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Rheumatology (Oxford). 2011 Nov;50(11):2051-60. doi: 10.1093/rheumatology/ker256. Epub 2011 Aug 25.

Sleep and fatigue and the relationship to pain, disease activity and quality of life in juvenile idiopathic arthritis and juvenile dermatomyositis.

Author information

1
Department of Pediatrics, Technion Institution, Pediatric Department Rheumatology Unit, Technion Faculty of Medicine, Meyer Children’s Hospital of Haifa, Haifa, Israel.

Abstract

OBJECTIVES:

To determine and compare the prevalence of disturbed sleep in JIA and JDM and the relationship of sleep disturbance to pain, function, disease activity and medications.

METHODS:

One hundred fifty-five patients (115 JIA, 40 JDM) were randomly sampled and were mailed questionnaires. Sleep disturbance was assessed by the sleep self-report (SSR) and the children's sleep habits questionnaire (CSHQ). Fatigue, pain and function were assessed by the paediatric quality of life inventory (PedsQL) and disease activity by visual analogue scales (VASs). Joint counts were self-reported.

RESULTS:

Eighty-one per cent responded, of whom 44% reported disturbed sleep (CSHQ > 41); there were no differences between disease groups. Poor reported sleep (SSR) was highly correlated with PedsQL fatigue (r = 0.56, P < 0.0001). Fatigue was highly negatively correlated with quality of life (r = -0.77, P < 0.0001). The worst pain intensity in the last week was correlated to sleep disturbance (r = 0.32, P = 0.0005). Fatigue was associated with prednisone and DMARD use.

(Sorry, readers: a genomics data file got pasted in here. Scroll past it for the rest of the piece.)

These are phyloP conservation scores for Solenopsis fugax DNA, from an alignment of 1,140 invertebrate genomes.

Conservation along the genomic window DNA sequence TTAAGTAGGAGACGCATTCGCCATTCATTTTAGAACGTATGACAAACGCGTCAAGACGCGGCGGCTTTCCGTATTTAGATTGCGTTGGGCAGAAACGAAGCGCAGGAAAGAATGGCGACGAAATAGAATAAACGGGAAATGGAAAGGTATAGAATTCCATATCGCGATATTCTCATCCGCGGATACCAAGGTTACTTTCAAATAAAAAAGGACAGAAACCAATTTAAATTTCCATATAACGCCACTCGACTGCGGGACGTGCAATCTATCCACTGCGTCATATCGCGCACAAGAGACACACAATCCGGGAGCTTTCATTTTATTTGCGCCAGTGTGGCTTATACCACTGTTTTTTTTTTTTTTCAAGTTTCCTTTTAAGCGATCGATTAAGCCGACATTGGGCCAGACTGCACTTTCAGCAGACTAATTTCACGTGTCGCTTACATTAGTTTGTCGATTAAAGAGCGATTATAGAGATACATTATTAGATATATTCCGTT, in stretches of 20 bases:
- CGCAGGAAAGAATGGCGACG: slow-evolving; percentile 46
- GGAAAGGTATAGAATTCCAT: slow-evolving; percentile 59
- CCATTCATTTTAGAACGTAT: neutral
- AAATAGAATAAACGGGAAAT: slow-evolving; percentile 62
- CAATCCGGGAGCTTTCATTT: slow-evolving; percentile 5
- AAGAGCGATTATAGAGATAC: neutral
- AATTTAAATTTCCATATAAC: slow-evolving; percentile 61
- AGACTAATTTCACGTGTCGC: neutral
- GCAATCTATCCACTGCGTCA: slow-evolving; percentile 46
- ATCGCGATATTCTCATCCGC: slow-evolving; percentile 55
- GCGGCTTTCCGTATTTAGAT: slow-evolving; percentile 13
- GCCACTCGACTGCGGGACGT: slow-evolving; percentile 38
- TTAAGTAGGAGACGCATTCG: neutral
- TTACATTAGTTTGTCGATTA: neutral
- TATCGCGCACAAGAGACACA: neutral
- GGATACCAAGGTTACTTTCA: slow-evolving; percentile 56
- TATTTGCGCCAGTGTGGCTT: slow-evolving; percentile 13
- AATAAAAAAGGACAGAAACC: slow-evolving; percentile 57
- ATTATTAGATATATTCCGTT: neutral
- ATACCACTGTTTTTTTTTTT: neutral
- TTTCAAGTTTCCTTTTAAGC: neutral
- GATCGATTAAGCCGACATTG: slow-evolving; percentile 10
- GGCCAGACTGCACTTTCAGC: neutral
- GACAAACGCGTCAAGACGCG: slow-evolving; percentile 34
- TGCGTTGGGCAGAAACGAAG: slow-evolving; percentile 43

CONCLUSIONS:

Sleep disturbance and fatigue are prevalent among children with different rheumatic diseases. Sleep disturbance and fatigue are strongly associated with increased pain and decreased quality of life. Strategies aimed at improving sleep and reducing fatigue should be studied as possible ways of improving quality of life for children with rheumatic illness.

PMID:
21873265
DOI:
10.1093/rheumatology/ker256
[Indexed for MEDLINE]

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